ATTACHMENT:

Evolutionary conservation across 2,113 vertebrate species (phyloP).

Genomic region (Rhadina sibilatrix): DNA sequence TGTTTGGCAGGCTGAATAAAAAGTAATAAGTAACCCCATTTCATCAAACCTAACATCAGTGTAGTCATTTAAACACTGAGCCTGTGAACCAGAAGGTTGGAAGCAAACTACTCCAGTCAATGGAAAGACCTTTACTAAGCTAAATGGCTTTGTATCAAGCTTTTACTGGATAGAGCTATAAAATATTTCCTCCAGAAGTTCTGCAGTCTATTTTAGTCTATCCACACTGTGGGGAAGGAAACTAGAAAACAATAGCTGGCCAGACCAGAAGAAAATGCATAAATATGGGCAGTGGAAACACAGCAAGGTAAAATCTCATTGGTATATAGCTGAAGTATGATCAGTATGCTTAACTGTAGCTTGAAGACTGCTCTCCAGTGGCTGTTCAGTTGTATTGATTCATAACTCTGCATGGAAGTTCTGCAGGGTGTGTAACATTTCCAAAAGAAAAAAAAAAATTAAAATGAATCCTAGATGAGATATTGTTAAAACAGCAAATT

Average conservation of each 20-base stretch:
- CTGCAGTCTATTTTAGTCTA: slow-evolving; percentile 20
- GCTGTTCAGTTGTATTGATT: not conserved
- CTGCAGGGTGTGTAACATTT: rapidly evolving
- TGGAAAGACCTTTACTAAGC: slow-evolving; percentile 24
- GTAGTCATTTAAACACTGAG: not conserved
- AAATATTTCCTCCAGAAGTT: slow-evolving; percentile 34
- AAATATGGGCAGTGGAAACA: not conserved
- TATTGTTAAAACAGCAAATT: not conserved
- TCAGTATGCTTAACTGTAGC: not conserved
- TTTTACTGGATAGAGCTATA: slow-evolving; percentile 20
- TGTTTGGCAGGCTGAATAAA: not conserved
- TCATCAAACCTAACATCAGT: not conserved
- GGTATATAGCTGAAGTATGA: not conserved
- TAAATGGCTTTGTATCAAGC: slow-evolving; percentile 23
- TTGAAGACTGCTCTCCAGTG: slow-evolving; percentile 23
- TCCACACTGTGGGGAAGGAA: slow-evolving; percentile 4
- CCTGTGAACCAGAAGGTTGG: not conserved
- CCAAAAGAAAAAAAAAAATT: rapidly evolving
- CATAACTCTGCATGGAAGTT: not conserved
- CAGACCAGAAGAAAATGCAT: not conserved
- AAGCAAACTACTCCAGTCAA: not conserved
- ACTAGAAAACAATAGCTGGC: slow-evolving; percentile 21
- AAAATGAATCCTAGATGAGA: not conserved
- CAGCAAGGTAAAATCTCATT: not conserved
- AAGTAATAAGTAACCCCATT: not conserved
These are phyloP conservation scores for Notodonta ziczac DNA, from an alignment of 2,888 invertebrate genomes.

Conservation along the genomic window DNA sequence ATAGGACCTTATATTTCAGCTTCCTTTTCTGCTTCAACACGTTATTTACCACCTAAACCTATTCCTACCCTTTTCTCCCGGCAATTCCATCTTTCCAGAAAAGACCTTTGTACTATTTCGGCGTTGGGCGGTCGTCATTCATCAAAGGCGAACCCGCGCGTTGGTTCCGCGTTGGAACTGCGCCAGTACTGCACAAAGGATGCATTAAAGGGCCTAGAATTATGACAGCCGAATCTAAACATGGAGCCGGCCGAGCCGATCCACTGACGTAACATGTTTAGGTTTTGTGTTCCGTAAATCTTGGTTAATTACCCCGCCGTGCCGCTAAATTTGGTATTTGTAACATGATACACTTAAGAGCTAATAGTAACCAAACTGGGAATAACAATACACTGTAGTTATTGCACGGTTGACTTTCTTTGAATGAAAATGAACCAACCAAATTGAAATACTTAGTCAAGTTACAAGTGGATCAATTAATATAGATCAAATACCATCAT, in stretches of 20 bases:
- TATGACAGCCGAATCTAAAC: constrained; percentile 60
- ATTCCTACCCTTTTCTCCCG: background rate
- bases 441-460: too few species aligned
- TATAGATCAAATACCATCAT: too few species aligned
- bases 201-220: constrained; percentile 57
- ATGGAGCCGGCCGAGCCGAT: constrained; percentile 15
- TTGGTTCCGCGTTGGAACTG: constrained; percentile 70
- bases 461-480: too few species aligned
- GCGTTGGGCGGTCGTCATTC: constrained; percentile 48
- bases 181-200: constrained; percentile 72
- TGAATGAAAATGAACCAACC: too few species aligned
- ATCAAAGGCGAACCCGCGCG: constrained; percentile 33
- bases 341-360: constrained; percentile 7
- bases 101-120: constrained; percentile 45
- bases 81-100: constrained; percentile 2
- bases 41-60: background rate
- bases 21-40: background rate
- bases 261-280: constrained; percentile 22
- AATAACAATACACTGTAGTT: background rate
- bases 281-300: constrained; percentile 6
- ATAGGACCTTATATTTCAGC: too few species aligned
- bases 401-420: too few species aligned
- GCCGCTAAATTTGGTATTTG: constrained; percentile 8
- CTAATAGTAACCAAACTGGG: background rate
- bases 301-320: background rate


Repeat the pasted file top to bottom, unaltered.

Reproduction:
Evolutionary conservation across 2,113 vertebrate species (phyloP).

Genomic region (Rhadina sibilatrix): DNA sequence TGTTTGGCAGGCTGAATAAAAAGTAATAAGTAACCCCATTTCATCAAACCTAACATCAGTGTAGTCATTTAAACACTGAGCCTGTGAACCAGAAGGTTGGAAGCAAACTACTCCAGTCAATGGAAAGACCTTTACTAAGCTAAATGGCTTTGTATCAAGCTTTTACTGGATAGAGCTATAAAATATTTCCTCCAGAAGTTCTGCAGTCTATTTTAGTCTATCCACACTGTGGGGAAGGAAACTAGAAAACAATAGCTGGCCAGACCAGAAGAAAATGCATAAATATGGGCAGTGGAAACACAGCAAGGTAAAATCTCATTGGTATATAGCTGAAGTATGATCAGTATGCTTAACTGTAGCTTGAAGACTGCTCTCCAGTGGCTGTTCAGTTGTATTGATTCATAACTCTGCATGGAAGTTCTGCAGGGTGTGTAACATTTCCAAAAGAAAAAAAAAAATTAAAATGAATCCTAGATGAGATATTGTTAAAACAGCAAATT

Average conservation of each 20-base stretch:
- CTGCAGTCTATTTTAGTCTA: slow-evolving; percentile 20
- GCTGTTCAGTTGTATTGATT: not conserved
- CTGCAGGGTGTGTAACATTT: rapidly evolving
- TGGAAAGACCTTTACTAAGC: slow-evolving; percentile 24
- GTAGTCATTTAAACACTGAG: not conserved
- AAATATTTCCTCCAGAAGTT: slow-evolving; percentile 34
- AAATATGGGCAGTGGAAACA: not conserved
- TATTGTTAAAACAGCAAATT: not conserved
- TCAGTATGCTTAACTGTAGC: not conserved
- TTTTACTGGATAGAGCTATA: slow-evolving; percentile 20
- TGTTTGGCAGGCTGAATAAA: not conserved
- TCATCAAACCTAACATCAGT: not conserved
- GGTATATAGCTGAAGTATGA: not conserved
- TAAATGGCTTTGTATCAAGC: slow-evolving; percentile 23
- TTGAAGACTGCTCTCCAGTG: slow-evolving; percentile 23
- TCCACACTGTGGGGAAGGAA: slow-evolving; percentile 4
- CCTGTGAACCAGAAGGTTGG: not conserved
- CCAAAAGAAAAAAAAAAATT: rapidly evolving
- CATAACTCTGCATGGAAGTT: not conserved
- CAGACCAGAAGAAAATGCAT: not conserved
- AAGCAAACTACTCCAGTCAA: not conserved
- ACTAGAAAACAATAGCTGGC: slow-evolving; percentile 21
- AAAATGAATCCTAGATGAGA: not conserved
- CAGCAAGGTAAAATCTCATT: not conserved
- AAGTAATAAGTAACCCCATT: not conserved
These are phyloP conservation scores for Notodonta ziczac DNA, from an alignment of 2,888 invertebrate genomes.

Conservation along the genomic window DNA sequence ATAGGACCTTATATTTCAGCTTCCTTTTCTGCTTCAACACGTTATTTACCACCTAAACCTATTCCTACCCTTTTCTCCCGGCAATTCCATCTTTCCAGAAAAGACCTTTGTACTATTTCGGCGTTGGGCGGTCGTCATTCATCAAAGGCGAACCCGCGCGTTGGTTCCGCGTTGGAACTGCGCCAGTACTGCACAAAGGATGCATTAAAGGGCCTAGAATTATGACAGCCGAATCTAAACATGGAGCCGGCCGAGCCGATCCACTGACGTAACATGTTTAGGTTTTGTGTTCCGTAAATCTTGGTTAATTACCCCGCCGTGCCGCTAAATTTGGTATTTGTAACATGATACACTTAAGAGCTAATAGTAACCAAACTGGGAATAACAATACACTGTAGTTATTGCACGGTTGACTTTCTTTGAATGAAAATGAACCAACCAAATTGAAATACTTAGTCAAGTTACAAGTGGATCAATTAATATAGATCAAATACCATCAT, in stretches of 20 bases:
- TATGACAGCCGAATCTAAAC: constrained; percentile 60
- ATTCCTACCCTTTTCTCCCG: background rate
- bases 441-460: too few species aligned
- TATAGATCAAATACCATCAT: too few species aligned
- bases 201-220: constrained; percentile 57
- ATGGAGCCGGCCGAGCCGAT: constrained; percentile 15
- TTGGTTCCGCGTTGGAACTG: constrained; percentile 70
- bases 461-480: too few species aligned
- GCGTTGGGCGGTCGTCATTC: constrained; percentile 48
- bases 181-200: constrained; percentile 72
- TGAATGAAAATGAACCAACC: too few species aligned
- ATCAAAGGCGAACCCGCGCG: constrained; percentile 33
- bases 341-360: constrained; percentile 7
- bases 101-120: constrained; percentile 45
- bases 81-100: constrained; percentile 2
- bases 41-60: background rate
- bases 21-40: background rate
- bases 261-280: constrained; percentile 22
- AATAACAATACACTGTAGTT: background rate
- bases 281-300: constrained; percentile 6
- ATAGGACCTTATATTTCAGC: too few species aligned
- bases 401-420: too few species aligned
- GCCGCTAAATTTGGTATTTG: constrained; percentile 8
- CTAATAGTAACCAAACTGGG: background rate
- bases 301-320: background rate